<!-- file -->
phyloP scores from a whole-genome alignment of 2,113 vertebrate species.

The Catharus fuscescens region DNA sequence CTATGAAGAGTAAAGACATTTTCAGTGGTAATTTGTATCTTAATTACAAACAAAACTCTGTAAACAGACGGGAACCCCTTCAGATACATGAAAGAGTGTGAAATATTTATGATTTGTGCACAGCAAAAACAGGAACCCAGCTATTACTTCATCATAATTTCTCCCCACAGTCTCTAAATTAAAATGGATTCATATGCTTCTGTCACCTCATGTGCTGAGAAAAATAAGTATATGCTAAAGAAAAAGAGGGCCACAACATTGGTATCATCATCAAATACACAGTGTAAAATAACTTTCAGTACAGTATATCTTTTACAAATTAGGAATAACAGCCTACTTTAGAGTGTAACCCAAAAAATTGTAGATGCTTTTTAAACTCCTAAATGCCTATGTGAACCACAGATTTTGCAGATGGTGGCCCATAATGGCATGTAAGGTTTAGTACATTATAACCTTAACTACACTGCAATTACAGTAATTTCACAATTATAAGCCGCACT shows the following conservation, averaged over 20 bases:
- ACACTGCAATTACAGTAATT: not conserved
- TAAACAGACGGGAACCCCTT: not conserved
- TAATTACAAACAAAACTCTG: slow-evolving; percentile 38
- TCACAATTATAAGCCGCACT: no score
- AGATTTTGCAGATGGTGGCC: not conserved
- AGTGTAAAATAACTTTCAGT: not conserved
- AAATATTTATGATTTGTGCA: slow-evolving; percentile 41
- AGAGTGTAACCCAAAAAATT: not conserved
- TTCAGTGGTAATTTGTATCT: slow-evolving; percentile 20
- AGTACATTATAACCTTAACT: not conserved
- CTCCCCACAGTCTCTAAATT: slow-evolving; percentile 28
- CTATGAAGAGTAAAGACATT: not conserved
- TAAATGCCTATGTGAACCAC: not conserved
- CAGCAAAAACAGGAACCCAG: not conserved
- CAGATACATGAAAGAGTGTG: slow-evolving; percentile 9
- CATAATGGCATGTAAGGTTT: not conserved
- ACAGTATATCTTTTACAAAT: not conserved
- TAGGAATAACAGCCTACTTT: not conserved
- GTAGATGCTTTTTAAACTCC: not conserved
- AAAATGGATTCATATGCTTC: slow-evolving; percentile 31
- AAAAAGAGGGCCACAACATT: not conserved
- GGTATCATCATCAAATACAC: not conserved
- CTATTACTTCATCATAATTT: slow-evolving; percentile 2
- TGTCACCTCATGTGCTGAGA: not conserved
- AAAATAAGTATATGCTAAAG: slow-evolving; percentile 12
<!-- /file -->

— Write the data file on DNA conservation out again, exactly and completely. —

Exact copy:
phyloP scores from a whole-genome alignment of 2,113 vertebrate species.

The Catharus fuscescens region DNA sequence CTATGAAGAGTAAAGACATTTTCAGTGGTAATTTGTATCTTAATTACAAACAAAACTCTGTAAACAGACGGGAACCCCTTCAGATACATGAAAGAGTGTGAAATATTTATGATTTGTGCACAGCAAAAACAGGAACCCAGCTATTACTTCATCATAATTTCTCCCCACAGTCTCTAAATTAAAATGGATTCATATGCTTCTGTCACCTCATGTGCTGAGAAAAATAAGTATATGCTAAAGAAAAAGAGGGCCACAACATTGGTATCATCATCAAATACACAGTGTAAAATAACTTTCAGTACAGTATATCTTTTACAAATTAGGAATAACAGCCTACTTTAGAGTGTAACCCAAAAAATTGTAGATGCTTTTTAAACTCCTAAATGCCTATGTGAACCACAGATTTTGCAGATGGTGGCCCATAATGGCATGTAAGGTTTAGTACATTATAACCTTAACTACACTGCAATTACAGTAATTTCACAATTATAAGCCGCACT shows the following conservation, averaged over 20 bases:
- ACACTGCAATTACAGTAATT: not conserved
- TAAACAGACGGGAACCCCTT: not conserved
- TAATTACAAACAAAACTCTG: slow-evolving; percentile 38
- TCACAATTATAAGCCGCACT: no score
- AGATTTTGCAGATGGTGGCC: not conserved
- AGTGTAAAATAACTTTCAGT: not conserved
- AAATATTTATGATTTGTGCA: slow-evolving; percentile 41
- AGAGTGTAACCCAAAAAATT: not conserved
- TTCAGTGGTAATTTGTATCT: slow-evolving; percentile 20
- AGTACATTATAACCTTAACT: not conserved
- CTCCCCACAGTCTCTAAATT: slow-evolving; percentile 28
- CTATGAAGAGTAAAGACATT: not conserved
- TAAATGCCTATGTGAACCAC: not conserved
- CAGCAAAAACAGGAACCCAG: not conserved
- CAGATACATGAAAGAGTGTG: slow-evolving; percentile 9
- CATAATGGCATGTAAGGTTT: not conserved
- ACAGTATATCTTTTACAAAT: not conserved
- TAGGAATAACAGCCTACTTT: not conserved
- GTAGATGCTTTTTAAACTCC: not conserved
- AAAATGGATTCATATGCTTC: slow-evolving; percentile 31
- AAAAAGAGGGCCACAACATT: not conserved
- GGTATCATCATCAAATACAC: not conserved
- CTATTACTTCATCATAATTT: slow-evolving; percentile 2
- TGTCACCTCATGTGCTGAGA: not conserved
- AAAATAAGTATATGCTAAAG: slow-evolving; percentile 12